Semantic specialization and extension

First case: An NPR announcer warns the audience,

(1) Spoiler alert!

Second case: a site for tourists in Ghent, Belgium (linked to in a comment on my recent posting on the city), that tells us,

(2) Ghent is divided into two quarters: the historic centre and the artistic quarter

On the first case. Hearing (1), I reflected on this special use of spoiler. Checking NOAD2, I saw a general sense for a N spoiler, with a meaning directly attributable to the suffix -er — ‘a person or thing that spoils something’ — plus a considerable collection of conventionalized meanings in specialized contexts, including:

[a] a description of an important plot development in a television show, movie, etc., before it is shown to the public [as in (1)]

[b] a device on the front or rear of a motor vehicle intended to prevent it from being lifted off the road when traveling at very high speeds

These are two distinct, but homophonous, lexical items, semantically united only by histories connecting them to the V spoil, especially in a sense similar to prevent: in [a], revealing an important plot development spoils the audience’s appreciation of the show, movie, or whatever; in [b], the device spoils the vehicle’s lifting off the road.

More spoiler items from NOAD2:

(especially in a political context) a person who obstructs or prevents an opponent’s success while having no chance of winning a contest themselves

a news story published to divert attention from and reduce the impact of a similar item published elsewhere

a flap on the wing of an aircraft or glider that can be projected in order to create drag and so reduce speed

an electronic device for preventing unauthorized copying of sound recordings by means of a disruptive signal inaudible on the original

The second case comes in two parts, the first involving semantic specialization.

NOAD2 gives a general sense for the noun quarter (historically from Old French quartier, from Latin quartarius ‘fourth part of a measure’) — ‘each of four equal or corresponding parts into which something is or can be divided’ — plus a huge collection of conventionalized meanings in specialized contexts, for instance:

(U.S. or Canada) a coin representing 25 cents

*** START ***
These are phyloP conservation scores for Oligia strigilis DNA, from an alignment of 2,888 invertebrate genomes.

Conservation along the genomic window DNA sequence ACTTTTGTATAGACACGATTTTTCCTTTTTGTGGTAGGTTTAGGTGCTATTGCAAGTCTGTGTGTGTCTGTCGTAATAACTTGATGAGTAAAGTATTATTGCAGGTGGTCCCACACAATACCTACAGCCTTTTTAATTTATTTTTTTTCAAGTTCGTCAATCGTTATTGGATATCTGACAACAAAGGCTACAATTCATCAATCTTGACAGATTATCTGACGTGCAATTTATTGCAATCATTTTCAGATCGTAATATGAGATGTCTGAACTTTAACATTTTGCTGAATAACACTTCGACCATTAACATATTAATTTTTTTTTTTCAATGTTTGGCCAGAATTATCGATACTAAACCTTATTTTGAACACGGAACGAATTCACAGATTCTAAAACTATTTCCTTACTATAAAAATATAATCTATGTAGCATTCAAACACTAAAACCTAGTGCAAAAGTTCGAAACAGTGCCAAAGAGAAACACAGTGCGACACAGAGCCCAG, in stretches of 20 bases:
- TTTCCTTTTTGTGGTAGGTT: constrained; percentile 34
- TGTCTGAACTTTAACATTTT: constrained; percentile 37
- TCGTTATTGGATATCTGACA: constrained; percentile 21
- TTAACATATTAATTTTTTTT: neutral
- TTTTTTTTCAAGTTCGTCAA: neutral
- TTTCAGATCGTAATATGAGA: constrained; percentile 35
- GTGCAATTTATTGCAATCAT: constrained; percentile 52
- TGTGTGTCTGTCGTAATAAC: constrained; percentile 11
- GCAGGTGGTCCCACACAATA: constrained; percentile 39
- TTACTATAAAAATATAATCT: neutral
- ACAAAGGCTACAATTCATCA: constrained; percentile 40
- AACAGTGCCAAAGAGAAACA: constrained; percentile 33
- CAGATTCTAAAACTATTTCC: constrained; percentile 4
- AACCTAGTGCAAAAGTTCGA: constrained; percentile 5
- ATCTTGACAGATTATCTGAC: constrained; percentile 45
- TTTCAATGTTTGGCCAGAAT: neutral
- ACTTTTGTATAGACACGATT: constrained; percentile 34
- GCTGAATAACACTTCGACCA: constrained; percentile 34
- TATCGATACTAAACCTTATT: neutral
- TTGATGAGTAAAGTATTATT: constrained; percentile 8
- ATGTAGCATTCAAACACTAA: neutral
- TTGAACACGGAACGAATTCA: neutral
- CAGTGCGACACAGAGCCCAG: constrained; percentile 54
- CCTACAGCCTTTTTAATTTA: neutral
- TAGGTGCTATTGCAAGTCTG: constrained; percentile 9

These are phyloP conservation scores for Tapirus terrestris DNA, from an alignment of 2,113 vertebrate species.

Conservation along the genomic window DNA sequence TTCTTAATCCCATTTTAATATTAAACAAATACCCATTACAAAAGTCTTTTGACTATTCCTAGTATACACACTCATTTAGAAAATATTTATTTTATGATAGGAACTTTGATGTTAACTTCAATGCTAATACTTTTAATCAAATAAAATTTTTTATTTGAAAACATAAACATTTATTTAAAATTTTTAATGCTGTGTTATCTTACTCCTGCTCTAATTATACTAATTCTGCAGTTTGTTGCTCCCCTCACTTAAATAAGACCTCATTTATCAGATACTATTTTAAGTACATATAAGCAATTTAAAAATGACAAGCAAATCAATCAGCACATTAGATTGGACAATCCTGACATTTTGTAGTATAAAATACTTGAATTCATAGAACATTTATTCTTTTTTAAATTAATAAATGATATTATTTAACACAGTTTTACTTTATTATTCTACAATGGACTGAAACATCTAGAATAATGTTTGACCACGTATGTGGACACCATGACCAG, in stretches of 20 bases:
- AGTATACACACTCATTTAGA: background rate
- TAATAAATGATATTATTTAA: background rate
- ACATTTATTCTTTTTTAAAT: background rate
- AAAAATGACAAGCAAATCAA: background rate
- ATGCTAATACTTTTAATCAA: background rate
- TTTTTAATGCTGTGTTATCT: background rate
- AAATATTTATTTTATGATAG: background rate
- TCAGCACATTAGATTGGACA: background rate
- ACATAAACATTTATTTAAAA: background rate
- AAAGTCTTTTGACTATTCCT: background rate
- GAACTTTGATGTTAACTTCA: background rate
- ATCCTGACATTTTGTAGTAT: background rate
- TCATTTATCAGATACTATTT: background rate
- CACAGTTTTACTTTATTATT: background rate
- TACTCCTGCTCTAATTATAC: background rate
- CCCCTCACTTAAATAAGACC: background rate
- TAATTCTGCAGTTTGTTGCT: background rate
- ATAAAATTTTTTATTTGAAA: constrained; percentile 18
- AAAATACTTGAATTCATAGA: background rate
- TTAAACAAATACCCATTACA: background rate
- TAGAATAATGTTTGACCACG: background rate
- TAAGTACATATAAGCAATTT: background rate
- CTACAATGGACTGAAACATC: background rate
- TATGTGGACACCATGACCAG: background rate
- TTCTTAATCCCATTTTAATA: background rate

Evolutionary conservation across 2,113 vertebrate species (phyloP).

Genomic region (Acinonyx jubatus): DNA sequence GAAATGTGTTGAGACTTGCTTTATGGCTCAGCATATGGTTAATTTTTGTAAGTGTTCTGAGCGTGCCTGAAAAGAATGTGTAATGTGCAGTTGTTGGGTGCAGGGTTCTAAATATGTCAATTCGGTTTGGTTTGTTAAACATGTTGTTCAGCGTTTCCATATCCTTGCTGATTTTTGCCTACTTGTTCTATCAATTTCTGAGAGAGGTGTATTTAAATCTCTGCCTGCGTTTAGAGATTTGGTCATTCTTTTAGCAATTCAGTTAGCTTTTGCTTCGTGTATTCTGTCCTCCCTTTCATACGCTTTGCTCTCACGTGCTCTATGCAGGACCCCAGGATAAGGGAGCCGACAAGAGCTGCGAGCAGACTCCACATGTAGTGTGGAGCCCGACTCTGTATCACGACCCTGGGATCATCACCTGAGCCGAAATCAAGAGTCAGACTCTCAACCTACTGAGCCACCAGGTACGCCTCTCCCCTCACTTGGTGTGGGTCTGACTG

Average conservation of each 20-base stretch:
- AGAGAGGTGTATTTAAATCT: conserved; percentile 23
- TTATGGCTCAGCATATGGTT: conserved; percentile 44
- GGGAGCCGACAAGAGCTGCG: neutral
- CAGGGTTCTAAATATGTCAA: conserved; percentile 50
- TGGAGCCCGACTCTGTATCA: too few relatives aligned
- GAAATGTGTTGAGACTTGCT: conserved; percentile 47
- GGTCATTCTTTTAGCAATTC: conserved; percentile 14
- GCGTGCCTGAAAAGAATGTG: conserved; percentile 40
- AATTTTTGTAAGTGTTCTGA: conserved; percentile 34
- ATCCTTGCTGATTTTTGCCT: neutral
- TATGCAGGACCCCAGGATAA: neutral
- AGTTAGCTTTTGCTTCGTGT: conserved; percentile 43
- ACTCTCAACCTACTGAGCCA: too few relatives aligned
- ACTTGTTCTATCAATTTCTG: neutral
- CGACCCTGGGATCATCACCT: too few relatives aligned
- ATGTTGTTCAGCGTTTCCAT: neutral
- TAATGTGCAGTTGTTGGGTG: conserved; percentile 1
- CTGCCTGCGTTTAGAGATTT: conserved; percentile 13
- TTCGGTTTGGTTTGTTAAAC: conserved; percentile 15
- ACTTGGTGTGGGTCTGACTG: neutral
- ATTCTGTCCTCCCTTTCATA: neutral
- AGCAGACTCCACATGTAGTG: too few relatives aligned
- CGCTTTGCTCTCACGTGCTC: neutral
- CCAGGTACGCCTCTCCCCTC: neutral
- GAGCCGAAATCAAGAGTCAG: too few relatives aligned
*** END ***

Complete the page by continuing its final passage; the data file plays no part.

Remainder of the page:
(in various sports) each of four equal periods into which a game is divided

The use to refer to one of four parts into which a settled area can be divided is then extended to reference to any distinguishable part of such an area, especially ‘a part of a town or city having a specific character or use’ (NOAD2). The result is things like (2), in which two quarters make a whole, not a half.

More detail from OED3 (Dec. 2007), where after two major sections under the N quarter having to do with things divided into four parts, we get:

III. Senses denoting position or place, and extended uses.

12. a. Region, district, place, locality. Freq. in pl.
The plural is sometimes used in much the same sense as the singular. [from Middle English on] [two representative cites:]

1855   W. H. Prescott Hist. Reign Philip II of Spain I. ii. vi. 517   The marquis..had left the place on a visit to a distant quarter.

1867   E. A. Freeman Hist. Norman Conquest I. v. 420   Troops flocked to him from all quarters.

[12.] b. Without reference to locality: a particular but unspecified area, person, or part of a community, esp. regarded as a source of something. [from 1685 on] [two representative cites:]

1970   T. Williams Let. 24 Sept. in Five O’Clock Angel (1991) 208   Audrey is in one of her..furies so no support can be expected from that quarter.

2006   Daily Tel. 24 Mar. 29/2   The idea, popular in some quarters, that, following the end of communism, all of Eastern Europe has devolved into a lawless sub-republic.

13. b. A division or district of a town or city, esp. that occupied by a certain group or community, or having a particular character or use. Sometimes with modifying word, as Chinese, French, Jewish, etc. [from 1526]

See the artistic quarter in (2) above. And

Liverpool, England is home to a large LGBT population and as well as having an officially recognised gay quarter, the city hosts the annual Homotopia (festival) (link)

3 Responses to “Semantic specialization and extension”

  1. Robert Coren Says:

    I’d expect to see something about the specialized use of the plural in “(living) quarters” (and see also the US Constitution’s prohibitions against the “quartering” of soldiers).

  2. Alon Lischinsky Says:

    Terry Pratchett played with this in the second Discworld novel: no god would dream of living outside the holy quarter [of Ankh-Morpork] or, as it had become, three-eighths (The Light Fantastic)

Leave a Reply

%d bloggers like this: